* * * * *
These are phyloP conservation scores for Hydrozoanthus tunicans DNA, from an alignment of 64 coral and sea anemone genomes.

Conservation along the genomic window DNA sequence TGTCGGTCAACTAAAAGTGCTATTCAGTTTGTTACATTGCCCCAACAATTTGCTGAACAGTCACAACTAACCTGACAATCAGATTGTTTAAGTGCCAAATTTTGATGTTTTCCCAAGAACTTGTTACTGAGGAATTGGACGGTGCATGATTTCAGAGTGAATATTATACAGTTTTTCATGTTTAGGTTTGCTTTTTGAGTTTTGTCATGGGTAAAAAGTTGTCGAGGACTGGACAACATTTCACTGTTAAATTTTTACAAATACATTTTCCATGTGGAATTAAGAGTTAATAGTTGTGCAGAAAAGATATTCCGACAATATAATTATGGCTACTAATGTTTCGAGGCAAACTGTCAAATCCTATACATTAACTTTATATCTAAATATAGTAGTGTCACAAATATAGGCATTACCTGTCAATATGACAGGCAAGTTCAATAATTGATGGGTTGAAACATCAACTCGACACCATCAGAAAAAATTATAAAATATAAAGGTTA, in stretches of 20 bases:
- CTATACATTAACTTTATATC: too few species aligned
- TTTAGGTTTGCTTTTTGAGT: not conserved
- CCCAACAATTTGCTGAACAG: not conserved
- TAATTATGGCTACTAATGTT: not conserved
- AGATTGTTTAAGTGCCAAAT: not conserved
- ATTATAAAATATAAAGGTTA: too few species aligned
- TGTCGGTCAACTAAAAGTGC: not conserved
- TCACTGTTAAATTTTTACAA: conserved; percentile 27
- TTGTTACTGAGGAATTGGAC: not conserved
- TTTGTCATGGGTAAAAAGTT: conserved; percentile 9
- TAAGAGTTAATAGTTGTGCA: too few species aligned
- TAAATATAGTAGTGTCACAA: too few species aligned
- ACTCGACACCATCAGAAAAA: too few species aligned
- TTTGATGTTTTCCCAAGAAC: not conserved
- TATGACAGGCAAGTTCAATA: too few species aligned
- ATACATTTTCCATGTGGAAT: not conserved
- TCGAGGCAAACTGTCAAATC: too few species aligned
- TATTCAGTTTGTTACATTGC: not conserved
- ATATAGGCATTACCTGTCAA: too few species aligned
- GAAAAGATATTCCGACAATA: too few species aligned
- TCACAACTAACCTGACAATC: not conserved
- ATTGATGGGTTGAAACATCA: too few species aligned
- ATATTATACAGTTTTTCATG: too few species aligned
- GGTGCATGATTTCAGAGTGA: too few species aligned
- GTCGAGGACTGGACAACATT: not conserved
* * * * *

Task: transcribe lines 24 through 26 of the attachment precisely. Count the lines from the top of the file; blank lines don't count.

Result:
- ATTGATGGGTTGAAACATCA: too few species aligned
- ATATTATACAGTTTTTCATG: too few species aligned
- GGTGCATGATTTCAGAGTGA: too few species aligned